The UK Government has announced the terms of reference for its expert panel review of competition and the digital economy. A number of points jump out.

First, the scope is very broad. This means the resulting report could affect many aspects of the way competition law is enforced in the digital economy, including the possibility of new enforcement powers. This also means that players in the digital economy need to make their voices heard in the panel's work as this could influence the regulatory landscape for a generation. That is not just in the UK, but abroad: the panel's views will resonate further afield and the international dimension is one express part of the review.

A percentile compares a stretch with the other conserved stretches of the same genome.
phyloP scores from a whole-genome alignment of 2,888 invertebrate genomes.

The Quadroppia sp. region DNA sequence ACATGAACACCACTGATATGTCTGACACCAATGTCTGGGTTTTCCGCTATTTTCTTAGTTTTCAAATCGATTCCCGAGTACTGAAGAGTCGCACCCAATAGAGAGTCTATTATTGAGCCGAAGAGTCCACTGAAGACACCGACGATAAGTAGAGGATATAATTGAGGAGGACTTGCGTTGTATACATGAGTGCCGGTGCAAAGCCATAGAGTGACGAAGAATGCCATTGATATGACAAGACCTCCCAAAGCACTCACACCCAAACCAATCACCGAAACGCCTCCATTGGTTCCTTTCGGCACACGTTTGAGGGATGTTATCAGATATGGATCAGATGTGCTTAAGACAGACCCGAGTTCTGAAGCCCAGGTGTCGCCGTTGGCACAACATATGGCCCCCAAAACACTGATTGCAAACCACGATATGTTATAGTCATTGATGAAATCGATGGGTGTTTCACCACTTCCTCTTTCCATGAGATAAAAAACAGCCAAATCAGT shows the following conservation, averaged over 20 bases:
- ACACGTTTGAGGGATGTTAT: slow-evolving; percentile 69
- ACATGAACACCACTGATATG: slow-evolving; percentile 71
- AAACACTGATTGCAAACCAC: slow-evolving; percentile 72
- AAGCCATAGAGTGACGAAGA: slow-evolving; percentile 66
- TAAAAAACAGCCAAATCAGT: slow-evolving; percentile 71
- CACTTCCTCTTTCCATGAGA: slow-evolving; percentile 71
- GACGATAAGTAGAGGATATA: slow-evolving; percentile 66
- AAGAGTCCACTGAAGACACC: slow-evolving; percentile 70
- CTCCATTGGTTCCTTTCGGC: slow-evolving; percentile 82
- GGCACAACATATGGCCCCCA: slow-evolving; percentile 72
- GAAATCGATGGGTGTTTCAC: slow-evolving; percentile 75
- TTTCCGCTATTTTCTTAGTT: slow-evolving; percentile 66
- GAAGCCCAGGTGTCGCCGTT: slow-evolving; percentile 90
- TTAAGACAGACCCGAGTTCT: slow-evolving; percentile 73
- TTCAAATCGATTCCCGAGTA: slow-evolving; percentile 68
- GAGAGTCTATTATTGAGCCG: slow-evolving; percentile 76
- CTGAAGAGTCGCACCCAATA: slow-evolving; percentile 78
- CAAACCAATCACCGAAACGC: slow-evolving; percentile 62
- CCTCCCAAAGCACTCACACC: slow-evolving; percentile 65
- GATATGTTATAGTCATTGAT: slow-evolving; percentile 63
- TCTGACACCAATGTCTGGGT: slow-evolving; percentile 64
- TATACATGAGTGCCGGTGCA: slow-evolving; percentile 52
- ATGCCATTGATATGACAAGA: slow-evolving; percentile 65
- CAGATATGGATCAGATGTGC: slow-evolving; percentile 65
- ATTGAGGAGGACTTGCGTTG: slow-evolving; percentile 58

Secondly, amidst the broad scope, a few more specific themes crop up. These include the impact of artificial intelligence and machine-learning, already hot topics in competition circles, as well as the impact of so-called "free" services for consumers which may in fact be paid for with their data.

{The expert panel’s objectives are to consider the potential opportunities and challenges the emerging digital economy may pose for competition and pro-competition policy, and to make recommendations on any changes that may be needed. [...]

In particular, it will look at:

the impacts of the emergence of a small number of big players in digital markets such as social media, e-commerce, search, and online advertising

appropriate approaches to mergers, takeovers and anticompetitive practices in digital markets

opportunities to enhance competition to increase business innovation and expand consumer choice

how best to assess consumer impacts in ad-funded products and services that are “free” to consumers